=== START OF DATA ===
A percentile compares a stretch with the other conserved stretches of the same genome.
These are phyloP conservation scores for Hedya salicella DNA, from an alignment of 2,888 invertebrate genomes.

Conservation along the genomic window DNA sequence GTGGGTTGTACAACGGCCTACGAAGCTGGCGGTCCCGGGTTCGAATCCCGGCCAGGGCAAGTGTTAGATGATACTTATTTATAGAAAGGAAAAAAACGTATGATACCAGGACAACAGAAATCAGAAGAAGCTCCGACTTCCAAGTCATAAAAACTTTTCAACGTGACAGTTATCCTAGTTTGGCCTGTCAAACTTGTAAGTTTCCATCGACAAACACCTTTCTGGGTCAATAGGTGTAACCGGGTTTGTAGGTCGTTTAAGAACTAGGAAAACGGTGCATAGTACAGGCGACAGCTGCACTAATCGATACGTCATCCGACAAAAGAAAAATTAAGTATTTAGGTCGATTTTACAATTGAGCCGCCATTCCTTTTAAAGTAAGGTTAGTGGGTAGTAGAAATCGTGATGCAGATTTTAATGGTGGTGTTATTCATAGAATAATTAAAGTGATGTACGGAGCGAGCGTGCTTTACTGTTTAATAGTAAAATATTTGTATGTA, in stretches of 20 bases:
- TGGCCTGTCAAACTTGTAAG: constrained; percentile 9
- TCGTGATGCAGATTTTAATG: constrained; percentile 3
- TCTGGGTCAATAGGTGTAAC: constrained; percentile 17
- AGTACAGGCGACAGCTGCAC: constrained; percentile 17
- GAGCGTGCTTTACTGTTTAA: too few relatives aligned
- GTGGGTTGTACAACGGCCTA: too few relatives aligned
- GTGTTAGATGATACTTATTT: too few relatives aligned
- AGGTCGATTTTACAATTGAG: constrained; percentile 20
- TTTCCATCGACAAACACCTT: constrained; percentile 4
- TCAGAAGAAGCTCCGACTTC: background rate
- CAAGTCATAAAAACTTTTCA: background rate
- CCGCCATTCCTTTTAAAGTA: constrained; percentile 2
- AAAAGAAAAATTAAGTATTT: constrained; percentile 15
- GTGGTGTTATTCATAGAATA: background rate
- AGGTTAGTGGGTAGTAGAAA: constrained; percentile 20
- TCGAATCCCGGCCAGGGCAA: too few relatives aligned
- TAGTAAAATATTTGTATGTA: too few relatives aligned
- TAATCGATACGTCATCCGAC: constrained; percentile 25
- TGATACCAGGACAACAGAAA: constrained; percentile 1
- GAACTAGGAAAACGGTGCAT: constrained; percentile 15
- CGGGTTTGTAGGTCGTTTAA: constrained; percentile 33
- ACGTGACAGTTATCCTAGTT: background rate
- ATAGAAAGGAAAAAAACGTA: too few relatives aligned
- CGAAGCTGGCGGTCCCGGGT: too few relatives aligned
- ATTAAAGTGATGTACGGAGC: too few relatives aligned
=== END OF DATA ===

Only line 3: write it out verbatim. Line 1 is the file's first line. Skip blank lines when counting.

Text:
Conservation along the genomic window DNA sequence GTGGGTTGTACAACGGCCTACGAAGCTGGCGGTCCCGGGTTCGAATCCCGGCCAGGGCAAGTGTTAGATGATACTTATTTATAGAAAGGAAAAAAACGTATGATACCAGGACAACAGAAATCAGAAGAAGCTCCGACTTCCAAGTCATAAAAACTTTTCAACGTGACAGTTATCCTAGTTTGGCCTGTCAAACTTGTAAGTTTCCATCGACAAACACCTTTCTGGGTCAATAGGTGTAACCGGGTTTGTAGGTCGTTTAAGAACTAGGAAAACGGTGCATAGTACAGGCGACAGCTGCACTAATCGATACGTCATCCGACAAAAGAAAAATTAAGTATTTAGGTCGATTTTACAATTGAGCCGCCATTCCTTTTAAAGTAAGGTTAGTGGGTAGTAGAAATCGTGATGCAGATTTTAATGGTGGTGTTATTCATAGAATAATTAAAGTGATGTACGGAGCGAGCGTGCTTTACTGTTTAATAGTAAAATATTTGTATGTA, in stretches of 20 bases: